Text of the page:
Comparatively, I’m pretty new to cycling. Its only been recently that I can drag a 26 mile ride out of myself, and 30 miles is my new unicorn – I cannot modify a route enough to get myself there just yet. But I will.
I don’t wear kit when I ride (though, my lower half and my ‘real cyclist’ friends tell me that I should probably look into it), I ride a hybrid with raised handlebars, and because I don’t wear Lycra, I generally look worse for wear than other, more sensibly dressed people. But I love it – I love the ride, I love the freedom, the alone time, the quiet or the chaos, depending on where my ride takes me, and I live in an area versatile enough to get both or either depending on what I want, regardless of my destination. I love to ride with my friends – relaxed and slow, talking about things that are somehow easier to discuss while you have one eye on the doors of parked cars and the potential glass or potholes just waiting to claim your front tire. But, in equal measure, I love to ride alone – to not think or talk. To push until it hurts, and then to find the place where that isn’t important anymore. I ride with road veterans who point out hazards but forget to check if I’m still with them and friends brand new to biking, still looking longingly at the sidewalk, wondering where they went so wrong that they ended up here, trying to find the resolve to take a lane with a red light ahead.
I’ve been riding for just over a year. Before that, I had not ridden since my childhood. I bought myself a bike as a present – a reward for getting my graduate school applications in on time, and questioned the decision every day for a week and a half as I commuted to work in the dark, trying to place myself in my new environment somewhere between the middle of the street and the door zone.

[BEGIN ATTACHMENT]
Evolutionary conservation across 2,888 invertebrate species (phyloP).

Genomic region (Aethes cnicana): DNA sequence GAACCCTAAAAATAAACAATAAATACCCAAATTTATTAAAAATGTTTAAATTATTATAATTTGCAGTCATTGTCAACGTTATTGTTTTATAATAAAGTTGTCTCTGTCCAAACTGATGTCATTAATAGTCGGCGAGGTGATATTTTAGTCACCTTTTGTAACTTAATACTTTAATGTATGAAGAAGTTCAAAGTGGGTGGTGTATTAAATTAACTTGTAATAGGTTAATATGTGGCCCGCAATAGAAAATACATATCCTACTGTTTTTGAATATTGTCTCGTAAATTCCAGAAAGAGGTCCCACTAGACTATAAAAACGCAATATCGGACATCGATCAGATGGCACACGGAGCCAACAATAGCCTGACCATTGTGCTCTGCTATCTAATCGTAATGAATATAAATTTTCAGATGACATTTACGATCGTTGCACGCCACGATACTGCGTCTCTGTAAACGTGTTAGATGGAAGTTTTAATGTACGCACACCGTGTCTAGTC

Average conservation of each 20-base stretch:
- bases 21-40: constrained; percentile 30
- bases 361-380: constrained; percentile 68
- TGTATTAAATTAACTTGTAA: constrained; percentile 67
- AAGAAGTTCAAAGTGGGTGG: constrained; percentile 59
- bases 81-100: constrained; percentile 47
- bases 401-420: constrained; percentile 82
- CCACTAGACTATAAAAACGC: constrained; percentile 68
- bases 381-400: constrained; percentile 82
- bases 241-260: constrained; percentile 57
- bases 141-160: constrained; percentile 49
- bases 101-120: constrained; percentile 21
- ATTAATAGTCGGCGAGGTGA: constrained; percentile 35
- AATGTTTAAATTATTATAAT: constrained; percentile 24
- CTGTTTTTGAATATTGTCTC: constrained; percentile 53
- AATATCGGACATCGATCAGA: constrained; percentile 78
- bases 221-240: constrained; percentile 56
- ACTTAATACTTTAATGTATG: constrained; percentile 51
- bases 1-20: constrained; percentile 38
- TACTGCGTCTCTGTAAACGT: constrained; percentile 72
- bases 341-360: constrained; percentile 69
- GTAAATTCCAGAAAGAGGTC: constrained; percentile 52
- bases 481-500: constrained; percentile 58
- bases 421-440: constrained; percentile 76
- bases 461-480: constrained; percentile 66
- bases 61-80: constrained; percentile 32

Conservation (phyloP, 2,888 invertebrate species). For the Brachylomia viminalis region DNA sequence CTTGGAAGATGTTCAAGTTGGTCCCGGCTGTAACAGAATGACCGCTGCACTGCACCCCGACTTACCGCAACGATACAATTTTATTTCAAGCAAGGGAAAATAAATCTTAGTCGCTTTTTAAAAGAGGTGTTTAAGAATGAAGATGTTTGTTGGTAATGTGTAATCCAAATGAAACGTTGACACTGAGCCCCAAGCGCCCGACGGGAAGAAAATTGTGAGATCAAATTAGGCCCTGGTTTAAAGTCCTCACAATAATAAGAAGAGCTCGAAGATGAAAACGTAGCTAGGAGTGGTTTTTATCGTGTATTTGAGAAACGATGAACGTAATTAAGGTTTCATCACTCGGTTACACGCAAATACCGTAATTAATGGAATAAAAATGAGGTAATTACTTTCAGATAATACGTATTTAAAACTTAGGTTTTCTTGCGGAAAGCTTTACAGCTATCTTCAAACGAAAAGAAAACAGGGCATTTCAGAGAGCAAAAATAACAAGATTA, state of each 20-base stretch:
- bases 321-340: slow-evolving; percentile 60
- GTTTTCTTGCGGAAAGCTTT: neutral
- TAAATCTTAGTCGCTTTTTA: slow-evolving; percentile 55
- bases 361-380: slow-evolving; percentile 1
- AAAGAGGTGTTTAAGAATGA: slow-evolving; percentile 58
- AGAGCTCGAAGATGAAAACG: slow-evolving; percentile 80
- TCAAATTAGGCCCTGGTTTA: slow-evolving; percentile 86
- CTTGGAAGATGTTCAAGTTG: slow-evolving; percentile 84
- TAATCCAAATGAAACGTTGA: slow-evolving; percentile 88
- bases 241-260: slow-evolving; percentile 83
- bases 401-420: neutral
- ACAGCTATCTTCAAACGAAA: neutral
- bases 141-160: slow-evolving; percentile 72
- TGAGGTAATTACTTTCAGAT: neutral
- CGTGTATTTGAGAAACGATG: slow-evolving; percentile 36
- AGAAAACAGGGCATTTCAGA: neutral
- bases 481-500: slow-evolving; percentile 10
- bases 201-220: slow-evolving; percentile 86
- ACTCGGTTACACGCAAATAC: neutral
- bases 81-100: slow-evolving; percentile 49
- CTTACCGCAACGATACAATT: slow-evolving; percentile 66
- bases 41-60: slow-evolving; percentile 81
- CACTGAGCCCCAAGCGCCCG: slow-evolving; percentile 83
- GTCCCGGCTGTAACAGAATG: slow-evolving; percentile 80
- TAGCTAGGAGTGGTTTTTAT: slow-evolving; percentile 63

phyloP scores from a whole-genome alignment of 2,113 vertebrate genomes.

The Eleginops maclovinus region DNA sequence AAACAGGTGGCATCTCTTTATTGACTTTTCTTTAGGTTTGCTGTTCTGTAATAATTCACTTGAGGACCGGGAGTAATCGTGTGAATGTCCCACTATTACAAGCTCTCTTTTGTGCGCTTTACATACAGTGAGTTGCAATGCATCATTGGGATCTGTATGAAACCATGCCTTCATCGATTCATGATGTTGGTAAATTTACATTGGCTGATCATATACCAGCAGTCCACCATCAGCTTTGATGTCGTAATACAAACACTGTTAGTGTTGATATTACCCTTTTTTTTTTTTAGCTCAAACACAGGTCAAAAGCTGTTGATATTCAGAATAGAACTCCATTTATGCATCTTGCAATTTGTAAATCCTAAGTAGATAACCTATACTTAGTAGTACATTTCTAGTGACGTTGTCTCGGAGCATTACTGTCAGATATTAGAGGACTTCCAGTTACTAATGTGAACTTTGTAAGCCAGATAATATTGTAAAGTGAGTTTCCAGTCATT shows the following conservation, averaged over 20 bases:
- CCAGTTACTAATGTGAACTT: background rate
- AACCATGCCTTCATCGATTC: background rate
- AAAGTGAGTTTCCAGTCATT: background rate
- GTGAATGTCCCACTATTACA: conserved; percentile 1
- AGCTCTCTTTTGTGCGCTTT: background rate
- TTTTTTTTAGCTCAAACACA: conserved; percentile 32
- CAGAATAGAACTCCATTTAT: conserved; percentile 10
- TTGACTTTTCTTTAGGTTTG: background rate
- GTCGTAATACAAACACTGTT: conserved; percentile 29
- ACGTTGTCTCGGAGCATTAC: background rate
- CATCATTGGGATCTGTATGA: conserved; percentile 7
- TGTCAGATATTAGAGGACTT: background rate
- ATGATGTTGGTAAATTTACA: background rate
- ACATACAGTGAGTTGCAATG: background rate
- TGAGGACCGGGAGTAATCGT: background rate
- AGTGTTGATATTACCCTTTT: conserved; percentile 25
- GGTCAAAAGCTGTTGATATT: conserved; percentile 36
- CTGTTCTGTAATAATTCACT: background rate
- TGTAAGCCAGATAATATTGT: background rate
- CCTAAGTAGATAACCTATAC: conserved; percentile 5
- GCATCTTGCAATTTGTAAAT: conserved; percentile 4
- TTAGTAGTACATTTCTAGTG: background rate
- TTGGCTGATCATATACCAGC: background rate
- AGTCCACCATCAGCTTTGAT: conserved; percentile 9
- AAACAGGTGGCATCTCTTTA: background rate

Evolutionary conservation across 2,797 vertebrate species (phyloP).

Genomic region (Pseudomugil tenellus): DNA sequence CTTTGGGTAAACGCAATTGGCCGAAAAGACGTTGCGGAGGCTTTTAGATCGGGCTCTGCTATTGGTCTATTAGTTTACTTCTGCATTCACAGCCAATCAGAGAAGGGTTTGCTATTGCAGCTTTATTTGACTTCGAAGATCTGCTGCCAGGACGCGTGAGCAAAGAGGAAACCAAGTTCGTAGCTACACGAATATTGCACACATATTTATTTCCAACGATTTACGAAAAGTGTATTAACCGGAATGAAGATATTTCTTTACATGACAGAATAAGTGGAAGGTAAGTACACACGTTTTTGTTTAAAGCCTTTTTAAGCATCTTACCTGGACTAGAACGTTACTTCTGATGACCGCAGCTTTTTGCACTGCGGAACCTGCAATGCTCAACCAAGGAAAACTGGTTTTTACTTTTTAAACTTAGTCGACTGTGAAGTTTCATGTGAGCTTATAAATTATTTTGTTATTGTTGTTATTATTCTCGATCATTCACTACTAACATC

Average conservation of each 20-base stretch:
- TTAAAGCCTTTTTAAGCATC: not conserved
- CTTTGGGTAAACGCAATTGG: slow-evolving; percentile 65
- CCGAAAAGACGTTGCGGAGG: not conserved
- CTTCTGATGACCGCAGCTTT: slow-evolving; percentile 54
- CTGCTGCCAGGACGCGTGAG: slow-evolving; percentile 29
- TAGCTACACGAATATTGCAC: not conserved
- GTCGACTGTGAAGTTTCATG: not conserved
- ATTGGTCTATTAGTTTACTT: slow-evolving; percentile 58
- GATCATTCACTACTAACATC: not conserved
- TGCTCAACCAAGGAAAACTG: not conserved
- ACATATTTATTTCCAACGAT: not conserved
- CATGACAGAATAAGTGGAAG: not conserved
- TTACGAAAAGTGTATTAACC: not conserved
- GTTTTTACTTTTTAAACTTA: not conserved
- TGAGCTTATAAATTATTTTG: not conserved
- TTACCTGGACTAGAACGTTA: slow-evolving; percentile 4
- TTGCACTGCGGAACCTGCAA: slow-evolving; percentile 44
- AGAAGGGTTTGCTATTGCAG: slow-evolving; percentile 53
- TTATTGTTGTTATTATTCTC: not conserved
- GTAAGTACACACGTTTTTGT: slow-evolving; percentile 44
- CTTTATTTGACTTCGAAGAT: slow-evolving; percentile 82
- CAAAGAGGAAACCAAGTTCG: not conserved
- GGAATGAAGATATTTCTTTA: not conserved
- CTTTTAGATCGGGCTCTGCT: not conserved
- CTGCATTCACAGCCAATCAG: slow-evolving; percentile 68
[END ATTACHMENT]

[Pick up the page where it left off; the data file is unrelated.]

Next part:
Riding for me, as it is for most of us, is not about only one thing. It saves me alot of time – walking is for suckers. It saves me the hassle of buying and maintaining the car I neither want nor need. It gets me where I need to go, but it also takes me places I would never have seen from a car, and never have walked to. period. It gives me piece of mind, it kicks my ass, it gives me community and new heroes. But it makes me think about context, about being a city dweller, about economics and infrastructure. It makes me question my needs, it makes me pay attention to my body and feel genuinely good about doing whats best for it. It makes me question privilege and it has made me an activist – passively, micro-cosmically. I am not a person who’s hobbies draw people in – often they enjoy watching from a distance or hearing embellished stories after the fact. This is one of the very few times I can bring people into my experience, and share with them something that I love more and more and that grows closer to my heart each time I do it. That, for me, is a truly exciting thing. Almost as exciting as finding the top of some giant hill I accidentally started climbing, and the heart-pounding thrill of seeing the other side.
Someone told me once that I fell somewhere in between a spandex-clad ‘cyclist’ and a hipster. Me and my spandex-less yoga capris, kung-fu t-shirt, sneakers and excessive helmet all feel comfortable dwelling, sweating, dodging, bombing, suffering, reveling and riding in that place.